Shade Grown and Organic: How These Coffee Terms Relate to the Environment

How Does Coffee Affect the Environment?

shade grown coffee

Coffee is a beverage enjoyed by millions of Americans. We consume it at an ever-increasing rate, but is it sustainable? The crop is highly valued all over the world, and is in higher demand than ever before. One way we can ensure that our coffee habit will not harm the planet is by checking and double-checking where our coffee originates, and the methods by which it is grown.

Coffee that is produced under organic and natural circumstances will be a bit more expensive, but will be fairer to the farmer growing it, the supplier importing it, and the customer buying it, which makes everyone more responsible to the planet in the end. But the biggest potential damage to the environment comes from the production of the coffee beans themselves.

By producing coffee beans organically, through sustainable practices like shade-growing, we can make coffee a more environmentally friendly beverage. Let’s take a look at how this works.

Shade Grown Coffee Helps the Birds

Enjoying your morning brew, knowing it comes from shade grown coffee should make your morning brighter, because that means your coffee habit isn’t contributing to deforestation of the Amazon or other necessary and vital rainforests. The benefits of shade grown coffee outweigh the perceived negative side effects, that is, the production of “lesser” coffee beans.

Shade grown coffee is essentially coffee grown underneath the shade of a rainforest canopy. This incorporates principles of natural ecology and promotes undergrowth relationships among the types of flora. This also promotes the health and vitality of the bird population that calls the rainforest their home.

A strong connection is present between the bird population, coffee crops, and the farming community, and can be further explored with the preference of shade-grown coffee crops. Shade-grown coffee also promotes the health of bees that pollinate and help arabica and robusta coffee crops reproduce. On shaded plantations, there is also significantly less runoff water, which is better for water conservation, especially in water-stricken countries. This is also better for the coffee planet overall.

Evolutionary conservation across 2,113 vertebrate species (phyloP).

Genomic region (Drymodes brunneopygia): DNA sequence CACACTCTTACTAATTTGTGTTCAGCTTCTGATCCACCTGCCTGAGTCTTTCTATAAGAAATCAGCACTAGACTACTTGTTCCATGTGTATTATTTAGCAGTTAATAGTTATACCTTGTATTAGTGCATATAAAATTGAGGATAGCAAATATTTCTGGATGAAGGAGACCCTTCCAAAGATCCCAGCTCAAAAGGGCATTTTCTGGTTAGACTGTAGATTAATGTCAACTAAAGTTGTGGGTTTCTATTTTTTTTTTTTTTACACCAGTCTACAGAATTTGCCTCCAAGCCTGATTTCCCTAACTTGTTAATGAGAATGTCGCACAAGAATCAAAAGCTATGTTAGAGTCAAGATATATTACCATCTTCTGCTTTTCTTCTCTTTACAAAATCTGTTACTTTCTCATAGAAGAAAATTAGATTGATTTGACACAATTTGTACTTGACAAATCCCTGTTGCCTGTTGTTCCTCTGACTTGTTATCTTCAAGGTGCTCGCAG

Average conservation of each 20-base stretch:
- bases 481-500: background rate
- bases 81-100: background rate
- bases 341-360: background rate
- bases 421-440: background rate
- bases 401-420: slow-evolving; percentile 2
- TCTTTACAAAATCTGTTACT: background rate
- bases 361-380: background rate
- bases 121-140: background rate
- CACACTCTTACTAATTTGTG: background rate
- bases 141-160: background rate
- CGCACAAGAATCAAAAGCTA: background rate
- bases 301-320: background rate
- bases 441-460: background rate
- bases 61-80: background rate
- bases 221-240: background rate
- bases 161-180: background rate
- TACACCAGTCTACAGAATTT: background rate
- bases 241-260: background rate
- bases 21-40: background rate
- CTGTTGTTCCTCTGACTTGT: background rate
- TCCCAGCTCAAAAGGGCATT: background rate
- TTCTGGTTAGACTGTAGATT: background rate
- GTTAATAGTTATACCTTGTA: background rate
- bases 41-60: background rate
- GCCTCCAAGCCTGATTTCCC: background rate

Make Your Coffee Organic

“Organic” coffee is a label used mostly for the production of coffee crops that are begotten through fair-trade and fair-use laws, under the provenance of the Rainforest Alliance Certification body and other organizations that protect the purity of coffee crops. Organic coffee is grown by farmers who are committed to using renewable resources, and conserves more soil and water than traditional coffee growing methods.

Although the chemicals used in non-organic coffee growing methods burn off during the roasting process, they are still harmful to the environment around it. Farmers should use organic matter when fertilizing crops and resist the impulse to use various forms of pesticides. This will help the environment greatly.

Shade-growing coffee helps the crop grow organically without the interference of pesticides and other harmful agents. The terms “shade-grown” and “organic” are excellent and necessary labels to look for when purchasing your next batch of coffee beans.

[Image Via: Wikimedia Commons]

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